Re: GMD and RDA revisited

Posting to Autocat

On 31/01/2013 23:37, Audrey Driscoll wrote:

<snip>
So now I have a question for James — why did you think reconsidering the GMD was a good idea? And how would you have solved the problem of identifying format so it works for users? (This is not an attack; I’m curious). There seems to be a split in attitude toward the GMD between academic and public libraries. As Mac mentioned, the GMD alerts the catalogue user to available formats at the earliest opportunity — the hit list or browse list. (But of course no one does browse searches any more).
</snip>

Go ahead and attack–I’m used to it by now! 🙂

I believe that sooner or later, the cataloging community is going to have to ask the Lubetsky question once again: “Is this rule necessary?” but as I mentioned before, this will be changed into “Is this rule *change* necessary?” and will also be aimed at all cataloging methods: fields, procedures, methods, and so on. Therefore, reconsidering the GMD is a part of this.

There are very legitimate reasons to reconsider it too, as Shana McDonald pointed out very ably. But the solution that RDA has come up with for the GMD is incomprehensible–everyone agrees that it is incomprehensible. This points out a major problem with RDA as opposed to the implementers of AACR2 and implementers of previous codes. At least with AACR2 and earlier projects, those people had to keep the public in mind because their final product was designed to be seen by the public. With RDA, the final product, as we are told over and over again, is designed for machines, so that the machines can “manipulate” the data. The final product (that is, something coherent to a human being) is someone else’s concern. So, it becomes easy to say that “somebody” will make icons that will be universally understood. Designing icons for “tactile” or “unmediated” is an incredible undertaking. Sure, somebody can make an image–I can do it–but no one will understand it, so the solution is to display the icon that nobody understands and when the mouse arrow rolls over it (by chance, I guess), the “alt” value in the image link will display <img src=“http://myiconforunmediated” alt=”unmediated???”> and you are stuck with exactly the same problem: what text do you put in there that people can understand?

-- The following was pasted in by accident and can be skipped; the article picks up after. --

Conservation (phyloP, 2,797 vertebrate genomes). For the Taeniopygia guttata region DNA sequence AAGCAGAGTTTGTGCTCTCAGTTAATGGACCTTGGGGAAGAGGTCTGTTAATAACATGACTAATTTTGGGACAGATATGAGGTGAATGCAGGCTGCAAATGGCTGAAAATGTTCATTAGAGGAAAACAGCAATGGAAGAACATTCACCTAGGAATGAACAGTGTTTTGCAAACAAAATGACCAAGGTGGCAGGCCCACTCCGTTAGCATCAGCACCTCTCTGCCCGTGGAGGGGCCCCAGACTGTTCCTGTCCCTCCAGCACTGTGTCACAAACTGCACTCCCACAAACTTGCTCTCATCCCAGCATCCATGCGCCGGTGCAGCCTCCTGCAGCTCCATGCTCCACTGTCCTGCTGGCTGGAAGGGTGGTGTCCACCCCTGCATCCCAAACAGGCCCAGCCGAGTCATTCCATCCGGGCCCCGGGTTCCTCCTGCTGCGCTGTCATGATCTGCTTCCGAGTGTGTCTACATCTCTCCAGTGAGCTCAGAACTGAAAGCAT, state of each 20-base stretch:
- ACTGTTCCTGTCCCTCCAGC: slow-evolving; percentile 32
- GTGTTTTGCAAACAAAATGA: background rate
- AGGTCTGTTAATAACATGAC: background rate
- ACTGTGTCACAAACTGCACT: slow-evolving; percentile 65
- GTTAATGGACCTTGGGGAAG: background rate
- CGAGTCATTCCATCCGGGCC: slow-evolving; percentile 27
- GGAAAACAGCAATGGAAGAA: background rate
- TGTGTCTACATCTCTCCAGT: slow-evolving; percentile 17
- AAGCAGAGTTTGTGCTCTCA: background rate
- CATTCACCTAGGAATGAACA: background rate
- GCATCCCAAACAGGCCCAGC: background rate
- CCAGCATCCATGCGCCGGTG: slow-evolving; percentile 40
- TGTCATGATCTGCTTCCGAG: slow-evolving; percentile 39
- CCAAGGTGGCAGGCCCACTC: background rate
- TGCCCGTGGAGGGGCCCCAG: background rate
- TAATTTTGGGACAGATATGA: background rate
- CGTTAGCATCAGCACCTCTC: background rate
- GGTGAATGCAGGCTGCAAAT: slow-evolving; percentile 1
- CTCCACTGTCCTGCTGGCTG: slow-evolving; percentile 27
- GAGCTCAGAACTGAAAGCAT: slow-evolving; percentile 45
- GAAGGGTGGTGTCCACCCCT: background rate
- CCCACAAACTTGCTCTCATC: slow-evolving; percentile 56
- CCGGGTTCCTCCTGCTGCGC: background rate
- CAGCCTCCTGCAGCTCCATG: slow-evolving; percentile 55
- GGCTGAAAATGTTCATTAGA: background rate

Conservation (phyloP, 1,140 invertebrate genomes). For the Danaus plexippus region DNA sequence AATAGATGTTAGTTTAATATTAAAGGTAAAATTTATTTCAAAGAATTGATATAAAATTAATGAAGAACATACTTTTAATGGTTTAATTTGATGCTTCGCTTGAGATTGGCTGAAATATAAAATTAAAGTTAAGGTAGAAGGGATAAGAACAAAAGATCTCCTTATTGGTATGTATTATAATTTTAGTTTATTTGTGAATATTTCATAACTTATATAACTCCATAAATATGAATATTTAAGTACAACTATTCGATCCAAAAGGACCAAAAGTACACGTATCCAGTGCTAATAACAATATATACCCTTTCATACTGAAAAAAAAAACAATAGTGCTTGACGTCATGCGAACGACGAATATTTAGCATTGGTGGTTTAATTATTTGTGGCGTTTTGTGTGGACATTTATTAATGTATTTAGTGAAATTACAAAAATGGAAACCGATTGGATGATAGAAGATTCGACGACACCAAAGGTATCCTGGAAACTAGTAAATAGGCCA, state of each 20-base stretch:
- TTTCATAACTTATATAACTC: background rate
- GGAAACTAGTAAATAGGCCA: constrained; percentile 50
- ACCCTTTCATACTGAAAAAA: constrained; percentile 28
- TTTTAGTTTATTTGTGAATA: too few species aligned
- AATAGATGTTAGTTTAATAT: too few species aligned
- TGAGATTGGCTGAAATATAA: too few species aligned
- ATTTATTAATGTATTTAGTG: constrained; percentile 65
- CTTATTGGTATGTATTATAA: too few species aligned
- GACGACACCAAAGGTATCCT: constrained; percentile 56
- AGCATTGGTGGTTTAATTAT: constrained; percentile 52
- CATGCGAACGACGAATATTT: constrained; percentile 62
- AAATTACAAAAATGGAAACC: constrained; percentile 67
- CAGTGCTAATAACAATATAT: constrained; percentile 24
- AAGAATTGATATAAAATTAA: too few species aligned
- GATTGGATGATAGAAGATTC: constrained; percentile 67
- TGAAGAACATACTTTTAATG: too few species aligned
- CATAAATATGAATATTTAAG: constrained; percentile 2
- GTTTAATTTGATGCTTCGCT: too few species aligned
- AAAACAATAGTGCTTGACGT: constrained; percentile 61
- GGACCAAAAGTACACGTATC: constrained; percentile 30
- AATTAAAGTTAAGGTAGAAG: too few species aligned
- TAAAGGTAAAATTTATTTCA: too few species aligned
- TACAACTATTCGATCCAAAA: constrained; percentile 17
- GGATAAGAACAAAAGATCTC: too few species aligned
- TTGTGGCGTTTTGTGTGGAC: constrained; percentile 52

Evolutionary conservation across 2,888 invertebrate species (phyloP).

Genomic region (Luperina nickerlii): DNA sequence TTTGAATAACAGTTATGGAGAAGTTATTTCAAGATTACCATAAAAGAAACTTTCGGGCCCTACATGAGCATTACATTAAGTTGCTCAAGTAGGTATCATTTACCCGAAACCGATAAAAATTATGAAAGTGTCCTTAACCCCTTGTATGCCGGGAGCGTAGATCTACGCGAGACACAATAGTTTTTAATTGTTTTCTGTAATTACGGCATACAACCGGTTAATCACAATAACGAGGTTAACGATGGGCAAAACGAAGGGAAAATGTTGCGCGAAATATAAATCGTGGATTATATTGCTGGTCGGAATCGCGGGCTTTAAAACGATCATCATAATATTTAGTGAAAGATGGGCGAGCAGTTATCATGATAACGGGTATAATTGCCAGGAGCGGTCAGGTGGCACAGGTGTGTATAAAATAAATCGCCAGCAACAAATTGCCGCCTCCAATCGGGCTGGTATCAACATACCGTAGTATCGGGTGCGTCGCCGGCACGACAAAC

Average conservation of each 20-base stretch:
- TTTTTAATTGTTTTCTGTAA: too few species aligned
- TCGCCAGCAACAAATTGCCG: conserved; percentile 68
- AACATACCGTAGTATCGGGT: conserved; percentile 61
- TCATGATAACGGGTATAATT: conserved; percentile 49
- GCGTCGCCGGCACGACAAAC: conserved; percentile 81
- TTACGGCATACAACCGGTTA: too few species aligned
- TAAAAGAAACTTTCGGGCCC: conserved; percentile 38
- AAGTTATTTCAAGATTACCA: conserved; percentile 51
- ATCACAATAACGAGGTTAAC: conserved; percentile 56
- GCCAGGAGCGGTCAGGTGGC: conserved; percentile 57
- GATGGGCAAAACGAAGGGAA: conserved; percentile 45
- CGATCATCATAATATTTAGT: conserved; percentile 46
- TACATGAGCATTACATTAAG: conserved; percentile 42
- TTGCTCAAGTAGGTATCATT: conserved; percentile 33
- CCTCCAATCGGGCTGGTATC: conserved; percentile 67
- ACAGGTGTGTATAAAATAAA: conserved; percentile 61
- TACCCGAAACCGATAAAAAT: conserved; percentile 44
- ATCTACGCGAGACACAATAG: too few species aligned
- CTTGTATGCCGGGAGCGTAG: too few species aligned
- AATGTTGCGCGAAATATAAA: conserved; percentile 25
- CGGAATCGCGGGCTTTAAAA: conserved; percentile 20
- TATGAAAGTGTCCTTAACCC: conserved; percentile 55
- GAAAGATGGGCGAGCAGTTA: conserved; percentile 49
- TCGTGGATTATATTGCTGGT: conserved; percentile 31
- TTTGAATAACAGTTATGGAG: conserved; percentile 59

For “tactile”, I immediately think of an icon showing a smiling Sylvio Berlusconi with his arms around Ruby Rubacuori (the underage girl he is accused of fooling around with) but it may get the idea across, I doubt it would be accepted. 🙂

But, to answer your question, I would put the public first instead of machines, and ask, “Is this rule change necessary?” Studies would have to be made that demonstrate when there is a search result, e.g. for Hemingway’s “A Farewell to Arms” http://www.worldcat.org/search?q=au%3A%22hemingway%22+ti%3A%22farewell+to+arms%22&qt=results_page, the public needs to have the format facets more complex than what they see here (in the left menu), and how complex those facets should become.

Then, these results have to be balanced by practical considerations: how much extra work is it for the catalogers? Will it be worthwhile for them? Are the older records to be updated? (No) What will be the consequences to the public when they have incorrect search results or more complex searches? Will it be worthwhile for them?

My own opinion? One facet I would love would be a “Free online materials” facet that I could click on to find things that I can get here and now. For instance, I would love the “Farewell to Arms” search to give me some quick links to the public domain video starring Gary Cooper in https://archive.org/details/farewell_to_arms and http://www.youtube.com/watch?v=hmnZh6EAlH8. I think a lot of people would love such a facet.

The icon? Who knows, but there may be hope with this: http://commons.wikimedia.org/wiki/Open_Access

It seems to me that sooner or later, we must realize that above all else, we are making “records” for “people”. The data for machines must take a second place. I discussed this a bit in my last podcast. http://blog.jweinheimer.net/2013/01/cataloging-matters-no-17-catalog-records-as-data.html

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One Comment

  1. Scribe said:

    I think that catalogers and metadata people often lose sight of the user in the unending grind of creating data. I would argue that some catalogers never actually arrive at the concept of working for the user at all. It&#39;s certainly a trap that we set for ourselves a long time ago.

    February 1, 2013

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